De Bonte Sik
Marjoleen and Ap van Davelaar
Target group: Children and teenagers, adults
Type of care: Day care during the week and residential care at the weekends
Farm: Goats, rabbits, crop production
Income sources: 20% of income from agricultural activity and 80% from Care activity
|De Bonte Sik is a small family farm totaling 8ha, run by Marjoleen and Ap van Davelaar. A translation of the name of the farm leads one to expect to find a goat here because the name De Bonte Sil means the Colorful Goat. What is interesting is that one can meet here not only one or two goats but a whole herd. The farm also boasts rabbits, hens and a vegetable garden.
The van Davelaar’s started their Care Farm venture shortly after 2000 when the Dutch government began promoting alternative agricultural production methods for sustaining the economic future of farming. These were through the development of tourism, B & B’s, and Care Farms. Ap and Marjoleen knew that they would not be able to go into dairy farming due to restricted milk quotas, they therefore decided to chose one of the alternative options offered by the government. Because Marjoleen worked as a social worker they were both aware that there were few in the farming industry who understood what was needed to set up. With help from her husband Marjoleen was ultimately enabled to commence working from home. She resolved to set up a Care Farm and work with people who were socially stigmatized. The couple studied, and due course graduated from their Care Farming courses, including a specialization in child care They then commenced their new business activity. Initially they only worked with between 1 and 3 individuals, but gradually that number was increased to eight participants at De Bonte Sik. They are mainly children and teenagers whose behaviour is very disruptive at school and at home. They are disturbed individuals. Thanks to the duties they are given on the farm they get accustomed to a specific daily rhythm, they learn to take responsibility for their appointed tasks and how to cooperate in a group. Some of the participants come to the farm during a time-out program, for those who create serious problems at school. Instead of being in the classroom they are sent to the farm in order to help them calm down and learn how to function as part of a group. The farmers can give them their time, acceptance and conversation which is something that is lacking at school or a in a chaotic and educationally ineffective family. There are also delicate children who stay on the farm when there are no disruptive children attending. These children require a completely different approach due to their sensitivity to change, and their social and emotional vulnerability. Contact and working with animals helps them to gain a feeling of self-worth, to overcome their fear of the new or the unknown.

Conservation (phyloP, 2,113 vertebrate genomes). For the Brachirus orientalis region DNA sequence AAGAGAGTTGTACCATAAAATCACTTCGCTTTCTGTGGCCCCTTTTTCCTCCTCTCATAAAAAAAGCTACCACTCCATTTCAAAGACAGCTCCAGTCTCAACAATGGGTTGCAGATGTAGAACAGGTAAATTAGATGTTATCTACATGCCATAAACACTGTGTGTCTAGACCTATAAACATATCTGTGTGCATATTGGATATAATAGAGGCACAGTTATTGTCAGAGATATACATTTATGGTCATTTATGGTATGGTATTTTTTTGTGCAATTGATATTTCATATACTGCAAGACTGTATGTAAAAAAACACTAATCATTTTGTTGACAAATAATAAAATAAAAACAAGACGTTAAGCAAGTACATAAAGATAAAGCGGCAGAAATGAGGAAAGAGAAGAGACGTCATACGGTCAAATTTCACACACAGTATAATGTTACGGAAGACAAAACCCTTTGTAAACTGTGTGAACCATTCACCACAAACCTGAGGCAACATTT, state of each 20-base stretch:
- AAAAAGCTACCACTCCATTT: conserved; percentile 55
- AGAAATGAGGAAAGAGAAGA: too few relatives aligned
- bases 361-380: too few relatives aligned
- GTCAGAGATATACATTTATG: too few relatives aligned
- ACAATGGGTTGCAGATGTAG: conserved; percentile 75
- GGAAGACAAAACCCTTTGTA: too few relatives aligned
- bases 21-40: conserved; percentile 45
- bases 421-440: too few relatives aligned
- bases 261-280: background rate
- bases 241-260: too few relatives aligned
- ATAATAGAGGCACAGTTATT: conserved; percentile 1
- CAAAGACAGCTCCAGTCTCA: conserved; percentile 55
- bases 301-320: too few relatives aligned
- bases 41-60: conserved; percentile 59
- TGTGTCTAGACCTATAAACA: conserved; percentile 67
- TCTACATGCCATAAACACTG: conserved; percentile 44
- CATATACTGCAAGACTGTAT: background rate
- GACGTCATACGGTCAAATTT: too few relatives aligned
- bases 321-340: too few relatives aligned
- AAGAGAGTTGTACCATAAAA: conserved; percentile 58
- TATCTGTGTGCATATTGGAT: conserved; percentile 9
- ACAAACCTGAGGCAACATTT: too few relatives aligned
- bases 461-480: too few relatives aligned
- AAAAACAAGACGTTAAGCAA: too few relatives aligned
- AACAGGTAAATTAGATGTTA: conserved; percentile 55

As soon as the van Davelaar’s had gained enough experience they decided to extend their remit and began offering weekend residencies. They redecorated the house they had received from their mother in which the participants have their rooms now. The farm specializes in caring for children and teenagers, and individuals with mental illness.
The day on the farm is organized according to a specific plan. This is very important. The participants come to De Bonte Sik at about 9:00 when the van Davelaar’s five children are at school. The day begins with a communal cup of tea. Here they plan the tasks to be done on the farm. Following this the participants go out with their hosts to feed the animals. Each child has a favourite animal that they are responsible for. Between 11:30 a.m. to 12:30 a.m. the participants take a rest or play in the big wooden playground The playground was donated by a charity. All eat dinner from 12:30 p.m. to 1:15 p. m. After dinner they all resume working on the farm. They finish work at 3:00 p.m..
Although Marjoleen has a higher education social sciences diploma and years of experience working with socially excluded individuals, it is Ap who is the key person on the Care Farm. As the farmer he is seen as a wise figure by the participants, and many of them dream about becoming a farmer in the future.
|“We go with magnifying glasses in the field and observe insects”
“Children can learn to calm down here, whilst their parents have some time for themselves”
“Every Saturday we go on a trip to discover things hiding in the meadows, in ditches and in puddles”
“When there is bad weather the girls do knitting and the boys do carpentry”
“I like to repair machines and feed the young goats” (Steyn aged 10)